One of the best strategies is to use games. Each classical music theme has two CD tracks, the first with music only and the second with music and lyrics. This format works well for "Name That Tune." Children feel good when they can identify a classical music theme and name the composer.

Add a karaoke element to the fun. If a child names the tune, let him sing a solo with the music. A microphone, real or pretend, will often change shy children into entertainers.

Children love to show adults how much they know. A mother told me that during a TV commercial her kindergarten child's eyes lit up as she exclaimed, "Mom, listen! That's Beethoven's Fifth." She was right.

Another mother told me that when her children watch Looney Tunes, they are continually recognizing classical music themes. She's heard, "Mom, that's Schubert's Unfinished symphony," or "That's Strauss's Blue Danube waltz."

Children will recognize classical music in malls, commercials, cartoons, cell phones, and especially in Looney Tunes. You'll be amazed when they tell you that they are hearing Mozart or Haydn or Wagner.

Beyond the Basics
Once children have learned the basic themes and are excited about classical music, it is easy to incorporate it into your curriculum.

• Read the lyrics while singing to develop the rhythm of the language and promote fluency.
• Use the lyrics to find beginning sounds and rhyming words.
• Use the lyrics to build vocabulary.
• Motivate children to read great literature and mythology, ballet and opera stories, biographies, and folktales.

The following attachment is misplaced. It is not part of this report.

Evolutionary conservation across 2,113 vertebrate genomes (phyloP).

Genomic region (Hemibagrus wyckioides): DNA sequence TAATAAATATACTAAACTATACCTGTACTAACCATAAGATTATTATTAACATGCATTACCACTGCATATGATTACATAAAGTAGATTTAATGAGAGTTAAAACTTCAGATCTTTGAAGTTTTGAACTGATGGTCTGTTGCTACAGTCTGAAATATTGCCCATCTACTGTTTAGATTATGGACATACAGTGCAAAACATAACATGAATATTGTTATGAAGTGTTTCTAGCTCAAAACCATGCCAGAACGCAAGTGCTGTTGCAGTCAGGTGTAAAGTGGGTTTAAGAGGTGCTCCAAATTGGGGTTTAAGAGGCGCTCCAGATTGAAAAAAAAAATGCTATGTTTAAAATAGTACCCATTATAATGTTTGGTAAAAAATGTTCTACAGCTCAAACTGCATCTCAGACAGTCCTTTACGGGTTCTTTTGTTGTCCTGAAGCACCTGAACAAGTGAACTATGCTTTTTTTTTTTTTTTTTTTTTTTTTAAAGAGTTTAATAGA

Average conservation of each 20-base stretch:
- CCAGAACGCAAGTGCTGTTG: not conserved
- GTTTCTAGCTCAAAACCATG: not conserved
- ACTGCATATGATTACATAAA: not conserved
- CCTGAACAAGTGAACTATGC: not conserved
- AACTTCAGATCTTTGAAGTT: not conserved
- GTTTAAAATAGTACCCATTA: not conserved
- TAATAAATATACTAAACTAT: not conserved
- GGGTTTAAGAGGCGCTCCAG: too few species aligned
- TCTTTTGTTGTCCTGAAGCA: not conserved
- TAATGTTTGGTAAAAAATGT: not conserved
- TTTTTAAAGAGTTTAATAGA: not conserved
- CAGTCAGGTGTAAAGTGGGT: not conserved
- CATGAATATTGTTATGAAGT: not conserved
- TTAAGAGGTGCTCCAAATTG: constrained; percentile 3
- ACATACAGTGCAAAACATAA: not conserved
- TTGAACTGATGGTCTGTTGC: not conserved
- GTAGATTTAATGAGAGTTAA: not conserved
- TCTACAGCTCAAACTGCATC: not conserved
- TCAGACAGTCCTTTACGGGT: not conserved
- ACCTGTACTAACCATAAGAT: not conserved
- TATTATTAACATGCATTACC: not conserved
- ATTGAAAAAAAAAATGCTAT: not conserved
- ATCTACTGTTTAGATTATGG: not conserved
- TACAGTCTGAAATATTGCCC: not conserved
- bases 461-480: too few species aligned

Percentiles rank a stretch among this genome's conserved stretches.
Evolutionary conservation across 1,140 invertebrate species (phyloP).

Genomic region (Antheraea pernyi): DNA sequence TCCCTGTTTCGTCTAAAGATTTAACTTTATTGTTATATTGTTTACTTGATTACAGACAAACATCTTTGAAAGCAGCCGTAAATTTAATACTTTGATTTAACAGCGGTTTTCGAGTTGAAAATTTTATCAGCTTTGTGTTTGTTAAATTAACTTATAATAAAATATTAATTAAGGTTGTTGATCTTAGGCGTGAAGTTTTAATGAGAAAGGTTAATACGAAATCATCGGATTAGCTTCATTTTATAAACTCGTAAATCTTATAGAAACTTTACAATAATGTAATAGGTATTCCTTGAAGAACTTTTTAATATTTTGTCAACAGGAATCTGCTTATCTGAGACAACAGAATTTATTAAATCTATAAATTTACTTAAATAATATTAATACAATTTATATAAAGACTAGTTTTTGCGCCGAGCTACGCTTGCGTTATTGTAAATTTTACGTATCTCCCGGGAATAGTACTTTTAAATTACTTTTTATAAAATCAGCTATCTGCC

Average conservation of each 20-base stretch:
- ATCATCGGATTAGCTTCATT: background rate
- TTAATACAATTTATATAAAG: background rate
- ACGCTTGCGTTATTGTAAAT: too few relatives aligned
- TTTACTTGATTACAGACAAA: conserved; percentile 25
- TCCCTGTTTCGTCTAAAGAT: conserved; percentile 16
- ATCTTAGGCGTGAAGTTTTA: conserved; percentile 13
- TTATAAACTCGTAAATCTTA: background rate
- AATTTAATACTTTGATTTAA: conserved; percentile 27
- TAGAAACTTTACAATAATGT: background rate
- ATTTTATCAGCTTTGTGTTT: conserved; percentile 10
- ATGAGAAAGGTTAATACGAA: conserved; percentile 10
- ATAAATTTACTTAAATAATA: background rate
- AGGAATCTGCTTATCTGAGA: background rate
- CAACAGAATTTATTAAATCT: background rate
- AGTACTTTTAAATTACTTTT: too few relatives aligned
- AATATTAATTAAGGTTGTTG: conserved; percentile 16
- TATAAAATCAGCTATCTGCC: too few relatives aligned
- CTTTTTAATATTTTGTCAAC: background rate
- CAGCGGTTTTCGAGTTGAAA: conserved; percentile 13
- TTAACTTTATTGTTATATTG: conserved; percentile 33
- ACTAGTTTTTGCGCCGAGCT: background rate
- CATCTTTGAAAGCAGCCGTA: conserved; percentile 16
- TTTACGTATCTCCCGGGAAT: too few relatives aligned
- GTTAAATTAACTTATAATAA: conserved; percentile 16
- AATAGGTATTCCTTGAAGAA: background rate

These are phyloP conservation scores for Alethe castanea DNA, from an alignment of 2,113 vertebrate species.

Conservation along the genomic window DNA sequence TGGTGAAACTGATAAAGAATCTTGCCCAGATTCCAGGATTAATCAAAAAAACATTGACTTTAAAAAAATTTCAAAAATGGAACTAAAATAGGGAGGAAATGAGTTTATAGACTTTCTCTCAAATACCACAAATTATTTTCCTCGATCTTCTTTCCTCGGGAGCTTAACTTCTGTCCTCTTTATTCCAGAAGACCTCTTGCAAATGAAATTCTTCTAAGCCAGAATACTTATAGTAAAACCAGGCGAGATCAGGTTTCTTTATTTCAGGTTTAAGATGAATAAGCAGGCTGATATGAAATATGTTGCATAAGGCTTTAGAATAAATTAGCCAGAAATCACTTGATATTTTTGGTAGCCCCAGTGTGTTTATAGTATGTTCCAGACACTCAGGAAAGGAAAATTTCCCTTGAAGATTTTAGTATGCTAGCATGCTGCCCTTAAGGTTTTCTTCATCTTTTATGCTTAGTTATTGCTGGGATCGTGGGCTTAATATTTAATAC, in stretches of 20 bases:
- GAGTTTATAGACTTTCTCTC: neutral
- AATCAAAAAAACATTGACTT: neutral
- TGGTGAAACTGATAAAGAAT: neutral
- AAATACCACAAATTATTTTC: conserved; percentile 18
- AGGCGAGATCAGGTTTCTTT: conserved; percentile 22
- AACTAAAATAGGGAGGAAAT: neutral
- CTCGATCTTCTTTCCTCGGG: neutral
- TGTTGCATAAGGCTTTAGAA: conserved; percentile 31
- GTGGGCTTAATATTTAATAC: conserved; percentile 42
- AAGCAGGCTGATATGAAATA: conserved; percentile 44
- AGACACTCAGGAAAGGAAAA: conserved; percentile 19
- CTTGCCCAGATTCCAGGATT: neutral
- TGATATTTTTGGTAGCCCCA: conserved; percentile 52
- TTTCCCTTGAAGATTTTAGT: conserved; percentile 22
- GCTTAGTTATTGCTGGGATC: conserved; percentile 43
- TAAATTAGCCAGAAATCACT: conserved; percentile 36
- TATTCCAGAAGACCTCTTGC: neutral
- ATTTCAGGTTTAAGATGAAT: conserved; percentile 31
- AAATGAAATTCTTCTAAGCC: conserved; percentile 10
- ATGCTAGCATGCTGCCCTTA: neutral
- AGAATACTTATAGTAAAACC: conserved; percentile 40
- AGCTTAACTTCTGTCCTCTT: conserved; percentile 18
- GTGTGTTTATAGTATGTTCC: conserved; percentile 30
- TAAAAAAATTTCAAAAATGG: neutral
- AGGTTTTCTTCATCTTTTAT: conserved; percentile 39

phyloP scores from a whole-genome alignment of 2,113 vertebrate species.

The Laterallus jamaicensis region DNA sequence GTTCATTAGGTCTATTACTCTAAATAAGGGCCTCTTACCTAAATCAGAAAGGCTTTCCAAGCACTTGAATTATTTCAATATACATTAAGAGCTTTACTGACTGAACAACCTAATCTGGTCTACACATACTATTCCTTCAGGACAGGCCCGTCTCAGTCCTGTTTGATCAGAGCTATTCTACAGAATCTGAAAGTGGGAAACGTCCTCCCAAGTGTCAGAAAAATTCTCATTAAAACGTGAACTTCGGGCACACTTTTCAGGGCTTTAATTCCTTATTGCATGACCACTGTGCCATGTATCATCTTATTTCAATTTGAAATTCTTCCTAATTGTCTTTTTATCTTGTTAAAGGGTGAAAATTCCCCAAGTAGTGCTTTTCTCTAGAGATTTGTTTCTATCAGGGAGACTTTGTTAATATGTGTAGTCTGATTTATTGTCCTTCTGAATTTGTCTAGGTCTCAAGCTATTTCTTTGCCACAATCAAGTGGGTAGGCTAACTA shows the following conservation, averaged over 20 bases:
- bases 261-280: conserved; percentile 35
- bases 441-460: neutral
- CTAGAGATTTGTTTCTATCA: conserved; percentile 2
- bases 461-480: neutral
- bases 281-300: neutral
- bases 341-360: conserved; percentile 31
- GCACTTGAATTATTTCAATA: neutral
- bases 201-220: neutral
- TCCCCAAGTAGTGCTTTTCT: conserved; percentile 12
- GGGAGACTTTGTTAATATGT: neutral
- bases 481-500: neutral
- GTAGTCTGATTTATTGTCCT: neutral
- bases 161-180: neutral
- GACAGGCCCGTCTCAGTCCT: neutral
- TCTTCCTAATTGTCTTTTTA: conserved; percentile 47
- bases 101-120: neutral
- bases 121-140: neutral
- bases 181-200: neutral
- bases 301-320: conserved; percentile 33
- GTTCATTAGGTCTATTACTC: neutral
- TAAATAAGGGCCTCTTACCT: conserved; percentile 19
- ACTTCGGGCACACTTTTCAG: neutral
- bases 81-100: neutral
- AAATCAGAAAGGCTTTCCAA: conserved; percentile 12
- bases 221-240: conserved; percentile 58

History, Geography, and Cultures
• Piano (a quiet kitty) and Forte (a rather noisy little dog) appear in illustrations throughout the books. They introduce each musical period dressed in clothing of that period. The music periods can become a historical filing system for other subjects.
• Use maps to find the homelands of the composers and the setting for myths and folktales.
• Through the lyrics and lives of the composers, children learn about other cultures and countries in the world.

The Arts: Drama, Dance
• Many lyrics lend themselves to actions or mini-dramas. Encourage children to use their imaginations.
• Stories such as that of Peer Gynt in the Hall of the Mountain King are made for drama.
• Children can draw or paint as they listen to the recorded music.
• Use marionettes, nutcrackers, scarves, rhythm instruments, and flags.
• Interact with the music--dance, march, sway, or make up actions.

Music Concepts
Once you have children excited about classical music, you can teach music concepts and analyze and describe the music. This is an option for those who want their children to be more informed about music. The books define musical terms, and the teacher's guides give aid on how to teach many concepts.

The Classical Magic program includes many types of classical music--symphonies, sonatas, concertos, operas, ballets, and serenades, to name a few. It includes many stories that children can read. The books are organized by musical period, but I suggest that you select the easiest themes first. A recommended order of teaching is included in the Teacher's Guide for Volume 1 and on our website.

You may feel that you can't add anything more to your curriculum. Let classical music help you save time and have more fun. Play themes at the start of the day to improve moods. Use it as a reward after a hard session of work. Very few themes are more than one minute long. They will take very little time from a busy schedule. Sing along in the car. It makes the time fly and improves attitudes.

No previous music experience is needed to use the program. It works especially well for homeschoolers since you can play the music every day, not just on "music day."